Meet the Maries and Nutcracker Princes of This Year's George Balanchine’s The Nutcracker

Classic Arts Features   Meet the Maries and Nutcracker Princes of This Year's George Balanchine’s The Nutcracker
Four young dancers on their roles in the holiday favorite at New York City Ballet.
Ines Gout, Tenzin Niles, Fiona Daly, and Athan Sporek
Ines Gout, Tenzin Niles, Fiona Daly, and Athan Sporek Courtney Collins

From the 144 jingle bells that sing out on each Candy Cane costume to the eye-popping Christmas tree that soars to a height of 41 feet, there’s no ballet in the world quite like George Balanchine’s The Nutcracker®.

A big reason Balanchine’s 1954 holiday masterpiece is unique among the 465 works he created is the sheer number of children who fill the theater, both in the audience and onstage. A child dancer himself with the Maryinsky Ballet, Balanchine stocked his Nutcracker with 63 children’s roles. Two casts of young dancers aged 8 to 12 from the School of American Ballet appear in alternate performances.

What’s it like to perform in front of nearly 3,000 people every night when you’re still doing homework? We talked with four young dancers about life onstage and off during Nutcracker season.

Ines Gout, Marie

Ines Gout with Tenzin Niles in rehearsal
Ines Gout with Tenzin Niles in rehearsal Courtney Collins

At age 12, Ines Gout has already danced children’s roles in six NYCB ballets including Swan Lake, La Sylphide, and Mozartiana. But she doesn’t hesitate when asked her favorite. “I love The Nutcracker. It feels like a big party because there are so many children performing,” says the bubbly Manhattan seventh grader. During her first year performing in The Nutcracker as an Angel in 2016, she savored the “full backstage experience,” putting on make-up, styling her hair, and being with her friends. Watching the ballet unfold up close, she dreamed of becoming Marie one day. “I was shocked but really excited when I got the role,” she says. With a battery of rehearsals and ballet classes, the role of Marie becomes a way of life for a young performer. “When I get home, I go through everything in my head in the order we do it,” says Ines, who likes to hang out with friends, eat sushi, and shop when she has a spare moment. The biggest challenge? Balancing the demands of ballet and homework (Ines likes literature and writing opinion pieces). “It’s a little stressful, but it’s worth it,” she says.

Fiona Daly, Marie

Fiona Daly in rehearsal
Fiona Daly in rehearsal Courtney Collins

When Fiona Daly was in the first grade as a homeschooled student in Florida, New York, she was told to choose an instrument and a sport. She selected the drums and ballet. “I just liked ballet the way little girls do,” says Fiona, who had never seen a performance. That quickly changed. Now a 12-year-old seventh grader, Fiona has danced children’s roles in seven NYCB ballets including The Sleeping Beauty, A Midsummer Night’s Dream, and Coppelia. And she has fond memories of her time as an Angel and a Polichinelle in The Nutcracker. “There are little kiss marks for good luck on Mother Ginger’s skirt from the girls,” she says. Learning the role of Marie proved a magical experience for Fiona. “Everybody knows The Nutcracker, and it’s great to be part of something that big,” she says. When she isn’t rehearsing and studying (favorite subjects: art and music), Fiona likes to design and sew doll clothes. Her current project? Creating Nutcracker costumes for her Barbies, inspired by Karinska’s iconic NYCB designs, naturally.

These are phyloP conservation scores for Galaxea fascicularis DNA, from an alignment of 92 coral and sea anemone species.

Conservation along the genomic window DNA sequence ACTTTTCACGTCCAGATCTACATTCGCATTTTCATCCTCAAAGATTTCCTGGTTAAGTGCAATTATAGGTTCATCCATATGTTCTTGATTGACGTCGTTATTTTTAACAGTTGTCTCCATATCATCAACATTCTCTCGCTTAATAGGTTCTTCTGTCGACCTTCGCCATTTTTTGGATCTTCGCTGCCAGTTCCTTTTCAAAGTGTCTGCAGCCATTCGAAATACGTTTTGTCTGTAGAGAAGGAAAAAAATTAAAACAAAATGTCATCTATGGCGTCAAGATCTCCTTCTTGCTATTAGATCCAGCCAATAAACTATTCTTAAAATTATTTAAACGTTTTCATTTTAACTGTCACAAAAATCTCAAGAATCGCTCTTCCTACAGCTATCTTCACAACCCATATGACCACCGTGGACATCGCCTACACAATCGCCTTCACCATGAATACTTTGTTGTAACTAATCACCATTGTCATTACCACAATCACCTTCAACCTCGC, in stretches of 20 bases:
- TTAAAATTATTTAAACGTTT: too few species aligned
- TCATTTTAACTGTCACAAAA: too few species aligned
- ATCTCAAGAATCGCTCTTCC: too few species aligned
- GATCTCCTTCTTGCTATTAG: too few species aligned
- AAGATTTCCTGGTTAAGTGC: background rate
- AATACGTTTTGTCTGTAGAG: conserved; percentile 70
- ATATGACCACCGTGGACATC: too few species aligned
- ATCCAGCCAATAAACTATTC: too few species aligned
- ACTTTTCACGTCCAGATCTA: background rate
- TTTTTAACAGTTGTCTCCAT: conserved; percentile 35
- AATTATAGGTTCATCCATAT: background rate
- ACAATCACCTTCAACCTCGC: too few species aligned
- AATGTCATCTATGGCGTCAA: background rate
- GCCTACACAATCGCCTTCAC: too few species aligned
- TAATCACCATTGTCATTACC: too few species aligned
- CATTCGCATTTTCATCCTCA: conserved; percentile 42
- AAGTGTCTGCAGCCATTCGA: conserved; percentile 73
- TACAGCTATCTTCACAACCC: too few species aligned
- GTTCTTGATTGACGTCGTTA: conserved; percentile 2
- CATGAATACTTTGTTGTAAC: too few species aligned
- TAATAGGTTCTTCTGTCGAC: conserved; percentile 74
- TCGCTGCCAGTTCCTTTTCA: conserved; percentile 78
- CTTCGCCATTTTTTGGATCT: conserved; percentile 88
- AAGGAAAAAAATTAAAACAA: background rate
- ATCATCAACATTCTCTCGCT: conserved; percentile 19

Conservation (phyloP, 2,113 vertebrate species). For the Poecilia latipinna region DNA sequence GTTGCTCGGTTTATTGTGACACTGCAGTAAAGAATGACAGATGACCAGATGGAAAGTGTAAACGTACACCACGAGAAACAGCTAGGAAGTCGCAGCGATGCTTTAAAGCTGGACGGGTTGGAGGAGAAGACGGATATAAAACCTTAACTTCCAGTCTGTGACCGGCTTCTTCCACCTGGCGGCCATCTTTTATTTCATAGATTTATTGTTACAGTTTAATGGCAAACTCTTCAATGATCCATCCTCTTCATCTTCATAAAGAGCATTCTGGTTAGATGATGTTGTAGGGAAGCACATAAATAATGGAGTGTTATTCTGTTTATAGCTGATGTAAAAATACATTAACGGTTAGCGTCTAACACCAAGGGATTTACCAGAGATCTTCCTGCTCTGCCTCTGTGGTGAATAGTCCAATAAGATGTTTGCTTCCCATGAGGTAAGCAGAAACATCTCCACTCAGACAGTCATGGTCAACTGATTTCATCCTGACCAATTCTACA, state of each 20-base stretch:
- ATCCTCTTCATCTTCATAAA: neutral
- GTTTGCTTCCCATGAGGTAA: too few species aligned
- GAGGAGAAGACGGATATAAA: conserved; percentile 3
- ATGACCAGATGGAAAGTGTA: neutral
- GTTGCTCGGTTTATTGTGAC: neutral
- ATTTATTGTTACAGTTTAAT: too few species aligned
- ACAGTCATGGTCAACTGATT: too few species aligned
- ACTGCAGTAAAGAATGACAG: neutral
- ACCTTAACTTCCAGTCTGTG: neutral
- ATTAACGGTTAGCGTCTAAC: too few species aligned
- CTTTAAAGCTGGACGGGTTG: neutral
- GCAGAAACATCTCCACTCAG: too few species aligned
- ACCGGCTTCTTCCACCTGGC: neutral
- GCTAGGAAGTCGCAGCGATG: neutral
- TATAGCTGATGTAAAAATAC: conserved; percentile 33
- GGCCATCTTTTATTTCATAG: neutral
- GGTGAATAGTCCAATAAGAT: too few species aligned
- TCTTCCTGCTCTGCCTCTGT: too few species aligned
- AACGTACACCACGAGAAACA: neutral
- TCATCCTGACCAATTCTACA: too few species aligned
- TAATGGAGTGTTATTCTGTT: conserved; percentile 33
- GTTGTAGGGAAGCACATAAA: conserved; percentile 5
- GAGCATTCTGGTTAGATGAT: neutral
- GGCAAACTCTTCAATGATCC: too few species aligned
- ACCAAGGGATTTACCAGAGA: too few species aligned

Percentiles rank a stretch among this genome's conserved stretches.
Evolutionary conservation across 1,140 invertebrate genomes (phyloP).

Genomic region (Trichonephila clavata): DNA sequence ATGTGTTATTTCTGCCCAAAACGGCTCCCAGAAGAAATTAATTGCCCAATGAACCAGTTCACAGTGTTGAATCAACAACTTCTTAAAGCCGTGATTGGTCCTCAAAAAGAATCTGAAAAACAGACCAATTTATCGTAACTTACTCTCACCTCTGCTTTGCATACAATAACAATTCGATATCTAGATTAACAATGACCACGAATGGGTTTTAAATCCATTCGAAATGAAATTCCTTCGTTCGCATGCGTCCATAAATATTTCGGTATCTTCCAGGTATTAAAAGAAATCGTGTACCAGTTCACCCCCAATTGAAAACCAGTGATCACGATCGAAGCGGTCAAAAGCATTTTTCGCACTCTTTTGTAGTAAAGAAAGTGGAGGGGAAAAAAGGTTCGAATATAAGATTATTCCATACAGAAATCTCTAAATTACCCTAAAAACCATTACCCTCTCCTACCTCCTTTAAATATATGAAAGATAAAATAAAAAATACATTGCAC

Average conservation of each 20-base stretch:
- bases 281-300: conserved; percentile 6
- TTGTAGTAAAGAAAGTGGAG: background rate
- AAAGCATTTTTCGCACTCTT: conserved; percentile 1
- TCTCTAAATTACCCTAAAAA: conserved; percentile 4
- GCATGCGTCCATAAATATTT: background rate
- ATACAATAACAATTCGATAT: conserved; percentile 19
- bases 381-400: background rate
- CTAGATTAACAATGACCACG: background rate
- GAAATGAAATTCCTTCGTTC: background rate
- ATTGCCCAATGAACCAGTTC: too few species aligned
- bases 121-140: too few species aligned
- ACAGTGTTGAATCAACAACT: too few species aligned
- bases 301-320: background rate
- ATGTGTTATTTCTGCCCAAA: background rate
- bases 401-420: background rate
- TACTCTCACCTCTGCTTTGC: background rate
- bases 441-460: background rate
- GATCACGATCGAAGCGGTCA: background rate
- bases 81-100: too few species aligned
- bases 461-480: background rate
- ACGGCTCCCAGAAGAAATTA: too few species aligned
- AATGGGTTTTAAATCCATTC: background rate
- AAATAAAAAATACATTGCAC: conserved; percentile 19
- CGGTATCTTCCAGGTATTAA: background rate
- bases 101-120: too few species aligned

Tenzin Niles, The Nutcracker Prince

Tenzin Niles in rehearsal
Tenzin Niles in rehearsal Courtney Collins

“It was probably the most fun I’ve ever had on stage,” declares 11-year-old Tenzin Niles of playing the Prince in The Nutcracker last year. “It’s really special in the second act when you’re up in the sleigh and you wave, and you can see little children in the audience waving back at you.” Thrilled to perform his favorite role for a second season, the soft-spoken Manhattan sixth grader looks forward to building on what he learned. That means making his moves “more solid and prince-like,” he says, and adding more facial expressions. As someone who loved movement from the time he was “a very small human being,” Tenzin started with classical Indian dance, enrolled in SAB at eight, and sees professional dance in his future, though not necessarily ballet. In the meantime, he enjoys social studies in school, likes “a good, funny, family rom-com,” and counts Trevor Noah’s Born a Crime as a favorite book. “I think of myself as a steady kid, and I think the main reason is that I do ballet,” he says.

Athan Sporek, The Nutcracker Prince

Athan Sporek in rehearsal
Athan Sporek in rehearsal Courtney Collins

A student at SAB since he was six, 11-year-old Athan Sporek has appeared with NYCB in Romeo + Juliet, La Sylphide, and as Fritz in The Nutcracker, a part he relished. “It’s a really rambunctious role, and I tend to be rambunctious in real life,” he says. Along the way, the energetic Brooklyn sixth grader took a break from ballet to perform on Broadway as Gavroche in Les Misérables and Young Calogero in A Bronx Tale. What did he learn? “I feel you can get deeper into the role when you dance than when you sing and act because you can express how you feel through body movement.” As the Prince, Athan is eager to perform the elaborate pantomime where he recounts the battle with the dastardly mice. “It summarizes what happened in the first act and it’s very expressive. When I get bored in school, I go over it in my head,” he says. For now, Athan looks forward to more dancing. “I love performing. I love that you can entertain the audience. And I love hearing people clap,” he says.

Terry Trucco writes frequently on the arts and travel.

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